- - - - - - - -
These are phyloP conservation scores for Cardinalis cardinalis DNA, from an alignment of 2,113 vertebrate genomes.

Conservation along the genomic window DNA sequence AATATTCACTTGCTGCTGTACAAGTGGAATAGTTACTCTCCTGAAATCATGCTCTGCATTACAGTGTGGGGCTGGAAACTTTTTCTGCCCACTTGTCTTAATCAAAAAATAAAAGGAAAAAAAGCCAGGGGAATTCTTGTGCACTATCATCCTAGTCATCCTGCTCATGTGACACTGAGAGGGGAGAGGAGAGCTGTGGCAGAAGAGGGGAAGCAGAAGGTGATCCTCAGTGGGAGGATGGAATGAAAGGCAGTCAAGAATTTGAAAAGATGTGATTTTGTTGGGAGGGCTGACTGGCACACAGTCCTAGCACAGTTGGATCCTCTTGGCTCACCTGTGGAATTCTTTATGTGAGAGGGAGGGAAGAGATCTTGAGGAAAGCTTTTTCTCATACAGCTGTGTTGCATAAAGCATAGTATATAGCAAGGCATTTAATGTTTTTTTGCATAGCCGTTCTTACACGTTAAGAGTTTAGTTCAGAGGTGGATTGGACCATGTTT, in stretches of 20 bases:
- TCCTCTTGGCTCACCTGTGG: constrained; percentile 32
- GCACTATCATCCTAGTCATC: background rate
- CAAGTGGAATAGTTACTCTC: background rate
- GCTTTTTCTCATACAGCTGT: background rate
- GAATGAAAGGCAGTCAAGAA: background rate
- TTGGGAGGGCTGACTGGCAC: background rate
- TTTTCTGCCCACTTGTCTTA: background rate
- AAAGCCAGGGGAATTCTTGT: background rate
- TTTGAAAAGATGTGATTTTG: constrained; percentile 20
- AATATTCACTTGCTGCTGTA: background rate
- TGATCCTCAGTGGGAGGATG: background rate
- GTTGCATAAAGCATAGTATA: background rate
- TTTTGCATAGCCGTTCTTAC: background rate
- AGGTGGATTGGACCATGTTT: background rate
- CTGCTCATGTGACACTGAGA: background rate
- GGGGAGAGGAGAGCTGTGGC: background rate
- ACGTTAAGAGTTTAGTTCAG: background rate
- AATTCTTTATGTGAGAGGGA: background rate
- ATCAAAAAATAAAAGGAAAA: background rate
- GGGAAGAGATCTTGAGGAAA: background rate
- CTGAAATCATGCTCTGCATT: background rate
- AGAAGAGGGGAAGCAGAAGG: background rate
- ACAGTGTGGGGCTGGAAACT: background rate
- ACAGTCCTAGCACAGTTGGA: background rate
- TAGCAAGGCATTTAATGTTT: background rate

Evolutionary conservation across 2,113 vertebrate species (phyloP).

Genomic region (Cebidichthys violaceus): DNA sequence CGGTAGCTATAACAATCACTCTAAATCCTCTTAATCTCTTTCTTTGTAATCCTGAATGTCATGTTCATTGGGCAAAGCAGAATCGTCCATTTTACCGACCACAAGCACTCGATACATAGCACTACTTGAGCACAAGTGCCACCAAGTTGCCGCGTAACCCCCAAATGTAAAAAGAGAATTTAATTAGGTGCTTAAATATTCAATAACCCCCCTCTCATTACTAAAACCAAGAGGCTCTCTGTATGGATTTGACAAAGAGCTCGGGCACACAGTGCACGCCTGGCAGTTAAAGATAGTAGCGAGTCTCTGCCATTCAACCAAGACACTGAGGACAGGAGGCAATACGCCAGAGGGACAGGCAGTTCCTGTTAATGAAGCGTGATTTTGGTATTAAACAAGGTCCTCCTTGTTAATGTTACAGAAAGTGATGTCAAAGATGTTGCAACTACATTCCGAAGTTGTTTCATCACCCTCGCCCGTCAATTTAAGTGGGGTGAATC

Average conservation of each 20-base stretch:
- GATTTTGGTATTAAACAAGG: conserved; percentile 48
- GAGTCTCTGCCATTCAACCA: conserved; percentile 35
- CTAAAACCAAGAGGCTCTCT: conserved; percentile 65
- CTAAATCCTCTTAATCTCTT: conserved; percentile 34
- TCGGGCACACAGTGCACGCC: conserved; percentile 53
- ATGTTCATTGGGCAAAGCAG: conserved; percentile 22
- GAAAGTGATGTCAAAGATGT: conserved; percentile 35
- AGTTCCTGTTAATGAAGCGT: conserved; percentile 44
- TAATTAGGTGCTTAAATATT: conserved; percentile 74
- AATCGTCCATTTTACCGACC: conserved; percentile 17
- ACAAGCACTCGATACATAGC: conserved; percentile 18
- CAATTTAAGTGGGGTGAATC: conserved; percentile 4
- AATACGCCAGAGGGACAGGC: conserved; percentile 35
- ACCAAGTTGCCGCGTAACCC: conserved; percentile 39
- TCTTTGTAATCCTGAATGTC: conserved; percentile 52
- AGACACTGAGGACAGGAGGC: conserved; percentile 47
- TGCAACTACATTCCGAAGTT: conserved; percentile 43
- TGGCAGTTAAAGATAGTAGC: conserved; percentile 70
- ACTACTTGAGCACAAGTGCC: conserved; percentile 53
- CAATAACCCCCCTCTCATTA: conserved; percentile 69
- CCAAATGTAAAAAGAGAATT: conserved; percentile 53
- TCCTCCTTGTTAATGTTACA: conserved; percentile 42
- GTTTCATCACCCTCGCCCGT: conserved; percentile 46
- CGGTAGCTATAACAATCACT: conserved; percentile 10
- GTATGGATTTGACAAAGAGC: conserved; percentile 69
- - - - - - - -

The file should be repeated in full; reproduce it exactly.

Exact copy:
These are phyloP conservation scores for Cardinalis cardinalis DNA, from an alignment of 2,113 vertebrate genomes.

Conservation along the genomic window DNA sequence AATATTCACTTGCTGCTGTACAAGTGGAATAGTTACTCTCCTGAAATCATGCTCTGCATTACAGTGTGGGGCTGGAAACTTTTTCTGCCCACTTGTCTTAATCAAAAAATAAAAGGAAAAAAAGCCAGGGGAATTCTTGTGCACTATCATCCTAGTCATCCTGCTCATGTGACACTGAGAGGGGAGAGGAGAGCTGTGGCAGAAGAGGGGAAGCAGAAGGTGATCCTCAGTGGGAGGATGGAATGAAAGGCAGTCAAGAATTTGAAAAGATGTGATTTTGTTGGGAGGGCTGACTGGCACACAGTCCTAGCACAGTTGGATCCTCTTGGCTCACCTGTGGAATTCTTTATGTGAGAGGGAGGGAAGAGATCTTGAGGAAAGCTTTTTCTCATACAGCTGTGTTGCATAAAGCATAGTATATAGCAAGGCATTTAATGTTTTTTTGCATAGCCGTTCTTACACGTTAAGAGTTTAGTTCAGAGGTGGATTGGACCATGTTT, in stretches of 20 bases:
- TCCTCTTGGCTCACCTGTGG: constrained; percentile 32
- GCACTATCATCCTAGTCATC: background rate
- CAAGTGGAATAGTTACTCTC: background rate
- GCTTTTTCTCATACAGCTGT: background rate
- GAATGAAAGGCAGTCAAGAA: background rate
- TTGGGAGGGCTGACTGGCAC: background rate
- TTTTCTGCCCACTTGTCTTA: background rate
- AAAGCCAGGGGAATTCTTGT: background rate
- TTTGAAAAGATGTGATTTTG: constrained; percentile 20
- AATATTCACTTGCTGCTGTA: background rate
- TGATCCTCAGTGGGAGGATG: background rate
- GTTGCATAAAGCATAGTATA: background rate
- TTTTGCATAGCCGTTCTTAC: background rate
- AGGTGGATTGGACCATGTTT: background rate
- CTGCTCATGTGACACTGAGA: background rate
- GGGGAGAGGAGAGCTGTGGC: background rate
- ACGTTAAGAGTTTAGTTCAG: background rate
- AATTCTTTATGTGAGAGGGA: background rate
- ATCAAAAAATAAAAGGAAAA: background rate
- GGGAAGAGATCTTGAGGAAA: background rate
- CTGAAATCATGCTCTGCATT: background rate
- AGAAGAGGGGAAGCAGAAGG: background rate
- ACAGTGTGGGGCTGGAAACT: background rate
- ACAGTCCTAGCACAGTTGGA: background rate
- TAGCAAGGCATTTAATGTTT: background rate

Evolutionary conservation across 2,113 vertebrate species (phyloP).

Genomic region (Cebidichthys violaceus): DNA sequence CGGTAGCTATAACAATCACTCTAAATCCTCTTAATCTCTTTCTTTGTAATCCTGAATGTCATGTTCATTGGGCAAAGCAGAATCGTCCATTTTACCGACCACAAGCACTCGATACATAGCACTACTTGAGCACAAGTGCCACCAAGTTGCCGCGTAACCCCCAAATGTAAAAAGAGAATTTAATTAGGTGCTTAAATATTCAATAACCCCCCTCTCATTACTAAAACCAAGAGGCTCTCTGTATGGATTTGACAAAGAGCTCGGGCACACAGTGCACGCCTGGCAGTTAAAGATAGTAGCGAGTCTCTGCCATTCAACCAAGACACTGAGGACAGGAGGCAATACGCCAGAGGGACAGGCAGTTCCTGTTAATGAAGCGTGATTTTGGTATTAAACAAGGTCCTCCTTGTTAATGTTACAGAAAGTGATGTCAAAGATGTTGCAACTACATTCCGAAGTTGTTTCATCACCCTCGCCCGTCAATTTAAGTGGGGTGAATC

Average conservation of each 20-base stretch:
- GATTTTGGTATTAAACAAGG: conserved; percentile 48
- GAGTCTCTGCCATTCAACCA: conserved; percentile 35
- CTAAAACCAAGAGGCTCTCT: conserved; percentile 65
- CTAAATCCTCTTAATCTCTT: conserved; percentile 34
- TCGGGCACACAGTGCACGCC: conserved; percentile 53
- ATGTTCATTGGGCAAAGCAG: conserved; percentile 22
- GAAAGTGATGTCAAAGATGT: conserved; percentile 35
- AGTTCCTGTTAATGAAGCGT: conserved; percentile 44
- TAATTAGGTGCTTAAATATT: conserved; percentile 74
- AATCGTCCATTTTACCGACC: conserved; percentile 17
- ACAAGCACTCGATACATAGC: conserved; percentile 18
- CAATTTAAGTGGGGTGAATC: conserved; percentile 4
- AATACGCCAGAGGGACAGGC: conserved; percentile 35
- ACCAAGTTGCCGCGTAACCC: conserved; percentile 39
- TCTTTGTAATCCTGAATGTC: conserved; percentile 52
- AGACACTGAGGACAGGAGGC: conserved; percentile 47
- TGCAACTACATTCCGAAGTT: conserved; percentile 43
- TGGCAGTTAAAGATAGTAGC: conserved; percentile 70
- ACTACTTGAGCACAAGTGCC: conserved; percentile 53
- CAATAACCCCCCTCTCATTA: conserved; percentile 69
- CCAAATGTAAAAAGAGAATT: conserved; percentile 53
- TCCTCCTTGTTAATGTTACA: conserved; percentile 42
- GTTTCATCACCCTCGCCCGT: conserved; percentile 46
- CGGTAGCTATAACAATCACT: conserved; percentile 10
- GTATGGATTTGACAAAGAGC: conserved; percentile 69